As the final weeks of summer set in, and kids reluctantly get ready to go back to school, another important change is on the horizon, and if cookie consent is on your work list, you better pay attention.
Starting in October, the French data protection authority (the CNIL) will commence auditing websites, and for the first time ever, it will be able to do so remotely. This was the focus at a panel discussion on Thursday, hosted by Ghostery Enterprise and moderated by its Chief Privacy Officer Todd Ruback, CIPP/US, CIPP/E, CIPT.
“What was once a hot topic, over time it ceased being a hot topic,” said Hogan Lovells Partner Eduardo Ustaran, CIPP/E. “But now it’s becoming hot again. Cookie consent is a key area of attention and is back on the worry list of many organizations.”
Are businesses cutting corners with their cookie policies?
“That will be revealed soon,” Ustaran said, adding in his analysis, “Indeed, people are cutting corners.”
According to the CNIL’s Vincent Toubiana, the sweep is not an official audit, but it may cause one. The real enforcement, however, will take place in October when the CNIL, for one, will start auditing websites.
Toubiana said the agency will first look at what types of cookies and trackers are set on a given website and, importantly, that includes HTTP cookies, Flash cookies and fingerprinting. Toubiana also said the CNIL will look at the purposes for which cookies are being used. For example, is the site editor aware of all the cookies that are set on its website? And are there any cookies that require consent?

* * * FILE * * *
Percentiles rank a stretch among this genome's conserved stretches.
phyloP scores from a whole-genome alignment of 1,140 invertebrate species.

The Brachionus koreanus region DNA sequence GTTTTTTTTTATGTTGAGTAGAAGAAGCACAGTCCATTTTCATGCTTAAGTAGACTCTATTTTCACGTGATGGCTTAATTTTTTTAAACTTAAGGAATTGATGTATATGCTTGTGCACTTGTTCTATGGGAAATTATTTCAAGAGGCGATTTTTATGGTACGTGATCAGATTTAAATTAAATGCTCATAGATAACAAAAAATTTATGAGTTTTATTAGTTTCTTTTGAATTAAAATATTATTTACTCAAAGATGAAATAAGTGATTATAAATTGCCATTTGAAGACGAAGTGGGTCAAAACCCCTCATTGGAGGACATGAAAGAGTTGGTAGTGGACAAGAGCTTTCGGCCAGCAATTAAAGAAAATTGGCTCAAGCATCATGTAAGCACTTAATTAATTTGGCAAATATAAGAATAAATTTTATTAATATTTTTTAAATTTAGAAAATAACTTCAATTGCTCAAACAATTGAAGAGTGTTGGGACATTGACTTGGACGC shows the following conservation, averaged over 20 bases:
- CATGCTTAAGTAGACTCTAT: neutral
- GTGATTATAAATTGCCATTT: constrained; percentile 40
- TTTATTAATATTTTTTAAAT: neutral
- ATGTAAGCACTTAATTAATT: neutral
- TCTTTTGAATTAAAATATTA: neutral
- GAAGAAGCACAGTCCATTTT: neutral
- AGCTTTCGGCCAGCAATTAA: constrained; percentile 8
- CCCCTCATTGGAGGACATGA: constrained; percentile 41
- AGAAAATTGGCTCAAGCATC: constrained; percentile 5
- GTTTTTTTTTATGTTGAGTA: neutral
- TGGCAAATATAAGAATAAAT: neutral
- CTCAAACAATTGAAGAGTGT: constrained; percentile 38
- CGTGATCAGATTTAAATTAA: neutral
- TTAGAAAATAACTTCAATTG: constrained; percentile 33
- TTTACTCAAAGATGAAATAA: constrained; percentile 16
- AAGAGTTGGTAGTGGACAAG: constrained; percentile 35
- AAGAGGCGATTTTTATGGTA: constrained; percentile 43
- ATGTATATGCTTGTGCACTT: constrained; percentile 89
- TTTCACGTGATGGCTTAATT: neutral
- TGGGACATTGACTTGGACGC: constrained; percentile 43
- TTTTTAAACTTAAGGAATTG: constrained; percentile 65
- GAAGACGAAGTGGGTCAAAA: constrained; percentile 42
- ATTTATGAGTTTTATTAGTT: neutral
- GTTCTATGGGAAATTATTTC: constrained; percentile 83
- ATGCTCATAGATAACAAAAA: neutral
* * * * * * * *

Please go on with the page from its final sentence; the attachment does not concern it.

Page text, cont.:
More specifically, if cookies on a website do require consent, the CNIL will look at whether a consent mechanism is readily available. Are cookies dropped prior to a user expressing consent? And how does a user express that consent? These will be questions the CNIL will be asking.
Ustaran said one of the biggest problems website operators are struggling with involves the timing of notice and the dropping of cookies. “My gut feeling is that those banners (that provide cookie notice) appear simultaneously as cookies being dropped” onto a user’s device, he said. “Effectively, there is not real choice; you see notice, but you are not taking any action before the cookies are dropped. The sequence should be notice, then consent, then the cookies drop.”
He added, “This is probably the most difficult area from a practical perspective.”
Toubiana also shared some common pitfalls in the cookie consent ecosystem. He said simply informing users is not enough. Users need to take some sort of positive action. Plus, relying on browser settings will not get operators off the hook. He also stressed that device fingerprinting, as a way of replacing cookies, is not a way around the regulations. He said the “cookie regulation” is, in fact, technology-agnostic and “switching to fingerprinting won’t solve the issue at all.”
The consequences for noncompliance are not a walk in the park, either. Organizations could face fines of up to 150,000 euros with the possibility of a published sanction. And, as Toubiana pointed out, enforcement is a continuous process. The auditing that will officially kick off in October will continue over the year.
Will organizations that are scrambling right now be given any warning? Yes, but the warning may be public. Those that are warned, however, will have time to reach compliance prior to being fined. To help, the CNIL also offers a toolbox for website operators, including cookie visualization tools, exempted audience measurement tools, cookie-consent scripts for Google Analytics and “privacy-friendly” social widgets.
And why all this attention now, years after the Cookie Directive?
Ustaran said there are two main reasons.
“I think all reasonable regulators will say this directive has been out there for a while, so come on guys, get your act together,” he said. And secondly, “We are all seeing a reliance on profiling, online behavioral advertising—it’s now or never. Either it’s enforced now or ignored forever.”
He added, “The next six months will be crucial.”
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